At the All Hands meeting last week, I talked about the fact that the NOS Roadmap captures key outcomes that support our priorities and require collaboration across program offices. I wanted to highlight a great example of a project that was inspired by this approach. To improve the use of total water level as a decision-making tool in coastal communities, the Center for Operational Oceanographic Products and Services is working with the National Geodetic Survey, U.S. Integrated Ocean Observing System (IOOS®), Office of Coast Survey, and Office for Coastal Management on the Inundation Dashboard. This project helps coastal communities understand and prepare for what sea levels are doing along the coast in the short-term, such as understanding when certain roads may flood due to frequent nuisance flooding, planning coastal construction projects around high water events, and anticipating the impacts of a high water event on evacuation plans should a storm come during a period when water will already be high along the coast.
Users will have access to real-time alerts and historical inundation information at select tide stations. Alerts are triggered when observed or forecast water levels at the stations exceed the NOAA minor flood thresholds set by local Weather Forecast Offices of the National Weather Service. Select locations also include inundation benchmarks. This allows community planners and emergency management officials to use well-known landmarks, such as statues, as a way to better visualize and communicate water levels and impacts during floods.
The project is being tested in three locations: New York City/Long Island Sound; Lower Chesapeake Bay; and coastal North Carolina. Users will be able to drill down to data such as the latest water level observations; next high tide information; water level observations over the past 24 hours compared with the minor flood threshold; the number of historical flood days per year; and top 10 historic water levels. CO-OPS is leveraging existing efforts with this product and applying them in new ways, such as using flood layers from OCM’s Coastal Flood and Sea Level Rise Viewer to depict predicted flood levels.
This information is increasingly important as we broaden our focus from single large-scale events, like hurricanes, to include an understanding of what is happening more regularly on our coastlines as a result of sea level rise. Coastal communities can use the information provided in the Inundation Dashboard to better plan for increased tidal flooding events happening in the near-term rather than 100 years into the future.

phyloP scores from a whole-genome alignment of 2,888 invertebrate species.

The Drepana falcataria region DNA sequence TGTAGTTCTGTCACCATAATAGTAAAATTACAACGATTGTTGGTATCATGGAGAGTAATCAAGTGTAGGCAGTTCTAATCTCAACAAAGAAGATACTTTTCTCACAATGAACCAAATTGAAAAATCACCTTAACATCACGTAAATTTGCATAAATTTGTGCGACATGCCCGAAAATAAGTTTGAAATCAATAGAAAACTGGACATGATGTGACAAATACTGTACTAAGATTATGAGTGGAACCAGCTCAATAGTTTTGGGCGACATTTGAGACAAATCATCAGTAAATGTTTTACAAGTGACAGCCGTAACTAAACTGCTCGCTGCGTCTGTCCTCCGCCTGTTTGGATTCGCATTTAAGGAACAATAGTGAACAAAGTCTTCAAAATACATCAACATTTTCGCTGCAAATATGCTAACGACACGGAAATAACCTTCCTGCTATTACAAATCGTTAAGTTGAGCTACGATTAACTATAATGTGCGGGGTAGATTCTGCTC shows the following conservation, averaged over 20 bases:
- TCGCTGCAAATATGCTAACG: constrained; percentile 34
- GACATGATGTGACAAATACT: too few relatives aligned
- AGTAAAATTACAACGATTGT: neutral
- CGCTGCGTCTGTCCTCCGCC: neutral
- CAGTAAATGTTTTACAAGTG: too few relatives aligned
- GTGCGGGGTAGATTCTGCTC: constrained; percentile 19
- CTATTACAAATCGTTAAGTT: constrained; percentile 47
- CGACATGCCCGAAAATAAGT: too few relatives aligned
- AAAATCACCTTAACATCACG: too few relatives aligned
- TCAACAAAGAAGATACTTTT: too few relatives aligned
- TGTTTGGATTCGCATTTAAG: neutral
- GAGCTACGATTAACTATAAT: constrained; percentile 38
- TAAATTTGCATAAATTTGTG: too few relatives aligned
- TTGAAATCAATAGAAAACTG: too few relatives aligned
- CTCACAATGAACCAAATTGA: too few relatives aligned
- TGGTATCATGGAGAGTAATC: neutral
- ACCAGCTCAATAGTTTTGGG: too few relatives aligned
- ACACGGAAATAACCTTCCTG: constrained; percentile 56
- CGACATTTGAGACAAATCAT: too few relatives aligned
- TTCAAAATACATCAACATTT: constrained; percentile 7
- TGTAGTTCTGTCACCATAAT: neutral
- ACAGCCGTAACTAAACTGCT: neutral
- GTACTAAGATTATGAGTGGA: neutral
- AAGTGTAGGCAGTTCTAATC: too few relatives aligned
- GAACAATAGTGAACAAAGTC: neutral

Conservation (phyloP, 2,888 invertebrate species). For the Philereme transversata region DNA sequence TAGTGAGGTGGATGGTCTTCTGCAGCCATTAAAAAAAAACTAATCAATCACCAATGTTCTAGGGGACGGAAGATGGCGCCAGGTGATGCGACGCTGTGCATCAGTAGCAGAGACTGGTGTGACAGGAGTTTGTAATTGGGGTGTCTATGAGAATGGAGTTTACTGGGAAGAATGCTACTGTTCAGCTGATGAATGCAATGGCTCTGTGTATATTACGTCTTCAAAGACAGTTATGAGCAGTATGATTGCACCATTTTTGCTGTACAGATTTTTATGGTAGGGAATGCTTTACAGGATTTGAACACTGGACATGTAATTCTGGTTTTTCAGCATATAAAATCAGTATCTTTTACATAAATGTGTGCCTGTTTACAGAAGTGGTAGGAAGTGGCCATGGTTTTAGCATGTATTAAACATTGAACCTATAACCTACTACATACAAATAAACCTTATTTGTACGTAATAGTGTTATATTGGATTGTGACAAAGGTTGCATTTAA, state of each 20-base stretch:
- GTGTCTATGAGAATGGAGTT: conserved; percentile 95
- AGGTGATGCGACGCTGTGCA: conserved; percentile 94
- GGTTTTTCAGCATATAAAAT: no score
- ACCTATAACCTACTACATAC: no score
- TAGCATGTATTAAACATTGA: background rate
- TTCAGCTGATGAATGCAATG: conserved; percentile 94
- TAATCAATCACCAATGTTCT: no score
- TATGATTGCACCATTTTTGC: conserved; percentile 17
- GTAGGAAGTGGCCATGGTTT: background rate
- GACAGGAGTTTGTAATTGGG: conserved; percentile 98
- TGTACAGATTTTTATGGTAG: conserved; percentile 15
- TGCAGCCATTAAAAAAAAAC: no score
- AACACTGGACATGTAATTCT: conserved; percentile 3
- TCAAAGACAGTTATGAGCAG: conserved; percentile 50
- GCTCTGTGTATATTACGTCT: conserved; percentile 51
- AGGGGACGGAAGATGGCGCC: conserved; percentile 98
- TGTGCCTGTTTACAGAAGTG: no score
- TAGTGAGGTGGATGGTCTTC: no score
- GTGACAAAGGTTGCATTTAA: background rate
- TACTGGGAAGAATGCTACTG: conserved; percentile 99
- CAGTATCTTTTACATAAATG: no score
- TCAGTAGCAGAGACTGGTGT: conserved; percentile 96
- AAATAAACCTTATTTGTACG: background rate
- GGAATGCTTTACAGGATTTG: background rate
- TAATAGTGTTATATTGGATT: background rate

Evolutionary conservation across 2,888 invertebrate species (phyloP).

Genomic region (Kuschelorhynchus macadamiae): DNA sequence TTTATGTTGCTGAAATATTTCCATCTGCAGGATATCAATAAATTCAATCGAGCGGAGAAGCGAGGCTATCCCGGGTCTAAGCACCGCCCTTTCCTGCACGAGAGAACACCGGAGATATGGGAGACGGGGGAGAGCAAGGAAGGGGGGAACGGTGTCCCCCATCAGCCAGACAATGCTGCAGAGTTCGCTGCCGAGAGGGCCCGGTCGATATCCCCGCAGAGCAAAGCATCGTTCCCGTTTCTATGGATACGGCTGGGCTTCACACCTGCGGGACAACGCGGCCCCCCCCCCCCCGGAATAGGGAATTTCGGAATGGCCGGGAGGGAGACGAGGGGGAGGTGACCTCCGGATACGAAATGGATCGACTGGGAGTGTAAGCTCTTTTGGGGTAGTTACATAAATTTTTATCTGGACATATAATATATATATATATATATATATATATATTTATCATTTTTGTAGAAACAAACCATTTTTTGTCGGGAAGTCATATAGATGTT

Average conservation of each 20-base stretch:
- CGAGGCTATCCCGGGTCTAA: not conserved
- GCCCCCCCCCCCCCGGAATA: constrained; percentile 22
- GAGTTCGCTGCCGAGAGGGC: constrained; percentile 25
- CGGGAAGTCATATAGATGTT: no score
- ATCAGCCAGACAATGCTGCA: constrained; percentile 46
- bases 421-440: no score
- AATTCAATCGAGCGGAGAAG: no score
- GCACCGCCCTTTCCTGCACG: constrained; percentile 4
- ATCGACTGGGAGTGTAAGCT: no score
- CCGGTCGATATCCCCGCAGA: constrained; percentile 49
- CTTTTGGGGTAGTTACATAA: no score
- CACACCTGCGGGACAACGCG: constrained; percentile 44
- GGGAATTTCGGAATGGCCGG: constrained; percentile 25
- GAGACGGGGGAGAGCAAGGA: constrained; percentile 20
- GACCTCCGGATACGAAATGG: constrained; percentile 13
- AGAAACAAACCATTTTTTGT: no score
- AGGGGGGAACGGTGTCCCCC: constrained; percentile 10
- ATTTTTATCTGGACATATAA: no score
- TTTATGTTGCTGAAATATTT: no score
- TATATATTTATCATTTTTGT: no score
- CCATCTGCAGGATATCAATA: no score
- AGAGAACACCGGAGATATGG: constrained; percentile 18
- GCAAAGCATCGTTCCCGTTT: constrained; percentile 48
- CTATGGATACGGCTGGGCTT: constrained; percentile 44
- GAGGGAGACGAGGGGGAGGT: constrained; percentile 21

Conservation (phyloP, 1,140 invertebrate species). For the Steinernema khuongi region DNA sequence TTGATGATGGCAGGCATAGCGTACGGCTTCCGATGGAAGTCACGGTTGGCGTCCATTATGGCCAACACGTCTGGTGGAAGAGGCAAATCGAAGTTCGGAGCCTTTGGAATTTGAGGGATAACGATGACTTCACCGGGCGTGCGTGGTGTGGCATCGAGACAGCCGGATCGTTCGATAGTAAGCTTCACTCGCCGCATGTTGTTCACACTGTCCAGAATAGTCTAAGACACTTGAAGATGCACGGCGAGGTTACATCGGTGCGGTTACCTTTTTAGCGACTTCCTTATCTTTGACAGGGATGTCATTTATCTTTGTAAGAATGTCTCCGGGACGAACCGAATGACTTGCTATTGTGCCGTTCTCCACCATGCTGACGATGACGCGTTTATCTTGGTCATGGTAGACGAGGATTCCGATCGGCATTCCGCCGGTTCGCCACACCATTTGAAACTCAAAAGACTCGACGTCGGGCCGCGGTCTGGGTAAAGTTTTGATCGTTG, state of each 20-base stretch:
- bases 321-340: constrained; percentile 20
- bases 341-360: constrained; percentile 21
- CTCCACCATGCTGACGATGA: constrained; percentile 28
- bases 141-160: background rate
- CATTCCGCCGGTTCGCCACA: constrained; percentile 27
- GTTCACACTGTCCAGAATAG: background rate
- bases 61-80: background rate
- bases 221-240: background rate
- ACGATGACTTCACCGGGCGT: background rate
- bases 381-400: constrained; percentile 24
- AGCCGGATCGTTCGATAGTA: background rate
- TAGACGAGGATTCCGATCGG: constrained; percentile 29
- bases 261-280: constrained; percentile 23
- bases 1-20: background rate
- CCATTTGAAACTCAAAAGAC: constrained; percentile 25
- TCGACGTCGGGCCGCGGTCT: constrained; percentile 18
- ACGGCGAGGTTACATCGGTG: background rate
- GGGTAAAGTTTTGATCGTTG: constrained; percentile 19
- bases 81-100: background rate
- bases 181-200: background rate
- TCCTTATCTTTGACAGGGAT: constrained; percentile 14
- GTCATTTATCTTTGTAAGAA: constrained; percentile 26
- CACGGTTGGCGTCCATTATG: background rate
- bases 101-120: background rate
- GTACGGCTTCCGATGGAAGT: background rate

This is a great example of the value that our program offices bring to coastal communities and the benefits of cross-office collaboration.
W. Russell Callender, Ph.D.
Ocean Services and Coastal Zone Management,
National Ocean Service
Travel back in time to the depths of the ocean, where unknown worlds are being revealed one expedition at a time. Start your desktop expedition here: Adventures of a Maritime Archaeologist.
NOAA and partners are visiting the remains of the Nicaraguan-flagged freighter SS Bluefields, along with the German U-boat (submarine) that sank it 74 years ago, U-576, to document what is now known as WWII’s Battle of the Atlantic. Using manned submersibles, researchers are collecting data to visualize and recreate the underwater site. Underwater robots and advanced remote sensing technology will generate bathymetric data and detailed acoustical models of the wrecks and surrounding seafloor. NCCOS will primarily work with acoustic data interpretation related to benthic habitat mapping and fish habitat characterization. NOAA is currently considering an expansion of Monitor National Marine Sanctuary’s boundaries to increase protections to these and other historic shipwrecks. As the only known location in U.S. waters containing archaeologically preserved remains of a convoy battle where both sides are so close together, studying the site will reveal more about the battle, as well as the natural habitats surrounding the wrecks.